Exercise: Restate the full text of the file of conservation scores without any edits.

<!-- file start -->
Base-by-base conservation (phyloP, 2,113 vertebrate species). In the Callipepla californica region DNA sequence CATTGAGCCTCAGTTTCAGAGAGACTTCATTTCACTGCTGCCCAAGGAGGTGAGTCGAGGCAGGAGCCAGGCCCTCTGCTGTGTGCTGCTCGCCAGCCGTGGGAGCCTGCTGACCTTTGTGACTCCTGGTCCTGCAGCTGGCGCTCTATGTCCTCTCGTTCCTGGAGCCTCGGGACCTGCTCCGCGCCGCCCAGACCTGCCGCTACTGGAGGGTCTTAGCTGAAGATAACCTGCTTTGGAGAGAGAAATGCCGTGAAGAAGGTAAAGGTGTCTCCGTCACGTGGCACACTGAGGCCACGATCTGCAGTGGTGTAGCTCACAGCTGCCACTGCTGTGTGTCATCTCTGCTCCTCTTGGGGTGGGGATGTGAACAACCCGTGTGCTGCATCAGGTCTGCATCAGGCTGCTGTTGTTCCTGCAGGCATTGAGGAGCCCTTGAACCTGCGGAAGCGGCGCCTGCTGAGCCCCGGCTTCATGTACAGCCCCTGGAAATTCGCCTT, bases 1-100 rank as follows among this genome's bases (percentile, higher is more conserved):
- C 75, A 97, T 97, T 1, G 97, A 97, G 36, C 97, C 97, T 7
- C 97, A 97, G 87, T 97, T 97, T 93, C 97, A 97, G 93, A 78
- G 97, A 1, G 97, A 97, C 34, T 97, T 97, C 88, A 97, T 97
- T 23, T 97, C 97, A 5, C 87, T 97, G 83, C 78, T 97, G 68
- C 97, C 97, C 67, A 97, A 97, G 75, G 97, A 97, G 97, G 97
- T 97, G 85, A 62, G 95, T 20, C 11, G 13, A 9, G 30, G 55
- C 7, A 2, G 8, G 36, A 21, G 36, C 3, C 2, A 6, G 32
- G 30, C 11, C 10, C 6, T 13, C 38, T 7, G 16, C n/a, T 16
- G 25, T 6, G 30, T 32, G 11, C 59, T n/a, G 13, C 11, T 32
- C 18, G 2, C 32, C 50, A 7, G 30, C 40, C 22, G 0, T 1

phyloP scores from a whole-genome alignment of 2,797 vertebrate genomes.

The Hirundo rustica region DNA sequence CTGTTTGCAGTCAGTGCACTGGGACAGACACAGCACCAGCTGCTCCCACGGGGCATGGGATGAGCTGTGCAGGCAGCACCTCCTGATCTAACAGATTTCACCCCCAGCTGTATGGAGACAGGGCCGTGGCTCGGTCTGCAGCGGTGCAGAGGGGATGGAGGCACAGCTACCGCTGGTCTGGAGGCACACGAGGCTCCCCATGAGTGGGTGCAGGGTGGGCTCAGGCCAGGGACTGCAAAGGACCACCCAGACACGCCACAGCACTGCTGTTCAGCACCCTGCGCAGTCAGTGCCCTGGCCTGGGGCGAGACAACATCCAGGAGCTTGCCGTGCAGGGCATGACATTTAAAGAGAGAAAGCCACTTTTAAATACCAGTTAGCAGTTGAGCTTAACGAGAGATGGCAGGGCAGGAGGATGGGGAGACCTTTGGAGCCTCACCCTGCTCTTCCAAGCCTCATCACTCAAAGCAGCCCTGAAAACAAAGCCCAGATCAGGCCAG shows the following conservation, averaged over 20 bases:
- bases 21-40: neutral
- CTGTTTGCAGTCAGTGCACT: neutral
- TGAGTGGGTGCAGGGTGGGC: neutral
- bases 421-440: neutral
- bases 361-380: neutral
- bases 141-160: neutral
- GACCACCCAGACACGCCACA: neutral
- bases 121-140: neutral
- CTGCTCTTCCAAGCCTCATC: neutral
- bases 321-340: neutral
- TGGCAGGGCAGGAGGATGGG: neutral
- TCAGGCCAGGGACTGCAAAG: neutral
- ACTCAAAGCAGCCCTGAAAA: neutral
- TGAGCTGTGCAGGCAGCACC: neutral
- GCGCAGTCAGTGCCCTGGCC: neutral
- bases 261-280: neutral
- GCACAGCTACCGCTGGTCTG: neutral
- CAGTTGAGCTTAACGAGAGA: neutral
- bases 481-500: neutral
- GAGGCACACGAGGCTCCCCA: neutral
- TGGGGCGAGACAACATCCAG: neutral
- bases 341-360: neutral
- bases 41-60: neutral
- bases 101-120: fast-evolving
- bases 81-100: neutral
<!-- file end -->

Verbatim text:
Base-by-base conservation (phyloP, 2,113 vertebrate species). In the Callipepla californica region DNA sequence CATTGAGCCTCAGTTTCAGAGAGACTTCATTTCACTGCTGCCCAAGGAGGTGAGTCGAGGCAGGAGCCAGGCCCTCTGCTGTGTGCTGCTCGCCAGCCGTGGGAGCCTGCTGACCTTTGTGACTCCTGGTCCTGCAGCTGGCGCTCTATGTCCTCTCGTTCCTGGAGCCTCGGGACCTGCTCCGCGCCGCCCAGACCTGCCGCTACTGGAGGGTCTTAGCTGAAGATAACCTGCTTTGGAGAGAGAAATGCCGTGAAGAAGGTAAAGGTGTCTCCGTCACGTGGCACACTGAGGCCACGATCTGCAGTGGTGTAGCTCACAGCTGCCACTGCTGTGTGTCATCTCTGCTCCTCTTGGGGTGGGGATGTGAACAACCCGTGTGCTGCATCAGGTCTGCATCAGGCTGCTGTTGTTCCTGCAGGCATTGAGGAGCCCTTGAACCTGCGGAAGCGGCGCCTGCTGAGCCCCGGCTTCATGTACAGCCCCTGGAAATTCGCCTT, bases 1-100 rank as follows among this genome's bases (percentile, higher is more conserved):
- C 75, A 97, T 97, T 1, G 97, A 97, G 36, C 97, C 97, T 7
- C 97, A 97, G 87, T 97, T 97, T 93, C 97, A 97, G 93, A 78
- G 97, A 1, G 97, A 97, C 34, T 97, T 97, C 88, A 97, T 97
- T 23, T 97, C 97, A 5, C 87, T 97, G 83, C 78, T 97, G 68
- C 97, C 97, C 67, A 97, A 97, G 75, G 97, A 97, G 97, G 97
- T 97, G 85, A 62, G 95, T 20, C 11, G 13, A 9, G 30, G 55
- C 7, A 2, G 8, G 36, A 21, G 36, C 3, C 2, A 6, G 32
- G 30, C 11, C 10, C 6, T 13, C 38, T 7, G 16, C n/a, T 16
- G 25, T 6, G 30, T 32, G 11, C 59, T n/a, G 13, C 11, T 32
- C 18, G 2, C 32, C 50, A 7, G 30, C 40, C 22, G 0, T 1

phyloP scores from a whole-genome alignment of 2,797 vertebrate genomes.

The Hirundo rustica region DNA sequence CTGTTTGCAGTCAGTGCACTGGGACAGACACAGCACCAGCTGCTCCCACGGGGCATGGGATGAGCTGTGCAGGCAGCACCTCCTGATCTAACAGATTTCACCCCCAGCTGTATGGAGACAGGGCCGTGGCTCGGTCTGCAGCGGTGCAGAGGGGATGGAGGCACAGCTACCGCTGGTCTGGAGGCACACGAGGCTCCCCATGAGTGGGTGCAGGGTGGGCTCAGGCCAGGGACTGCAAAGGACCACCCAGACACGCCACAGCACTGCTGTTCAGCACCCTGCGCAGTCAGTGCCCTGGCCTGGGGCGAGACAACATCCAGGAGCTTGCCGTGCAGGGCATGACATTTAAAGAGAGAAAGCCACTTTTAAATACCAGTTAGCAGTTGAGCTTAACGAGAGATGGCAGGGCAGGAGGATGGGGAGACCTTTGGAGCCTCACCCTGCTCTTCCAAGCCTCATCACTCAAAGCAGCCCTGAAAACAAAGCCCAGATCAGGCCAG shows the following conservation, averaged over 20 bases:
- bases 21-40: neutral
- CTGTTTGCAGTCAGTGCACT: neutral
- TGAGTGGGTGCAGGGTGGGC: neutral
- bases 421-440: neutral
- bases 361-380: neutral
- bases 141-160: neutral
- GACCACCCAGACACGCCACA: neutral
- bases 121-140: neutral
- CTGCTCTTCCAAGCCTCATC: neutral
- bases 321-340: neutral
- TGGCAGGGCAGGAGGATGGG: neutral
- TCAGGCCAGGGACTGCAAAG: neutral
- ACTCAAAGCAGCCCTGAAAA: neutral
- TGAGCTGTGCAGGCAGCACC: neutral
- GCGCAGTCAGTGCCCTGGCC: neutral
- bases 261-280: neutral
- GCACAGCTACCGCTGGTCTG: neutral
- CAGTTGAGCTTAACGAGAGA: neutral
- bases 481-500: neutral
- GAGGCACACGAGGCTCCCCA: neutral
- TGGGGCGAGACAACATCCAG: neutral
- bases 341-360: neutral
- bases 41-60: neutral
- bases 101-120: fast-evolving
- bases 81-100: neutral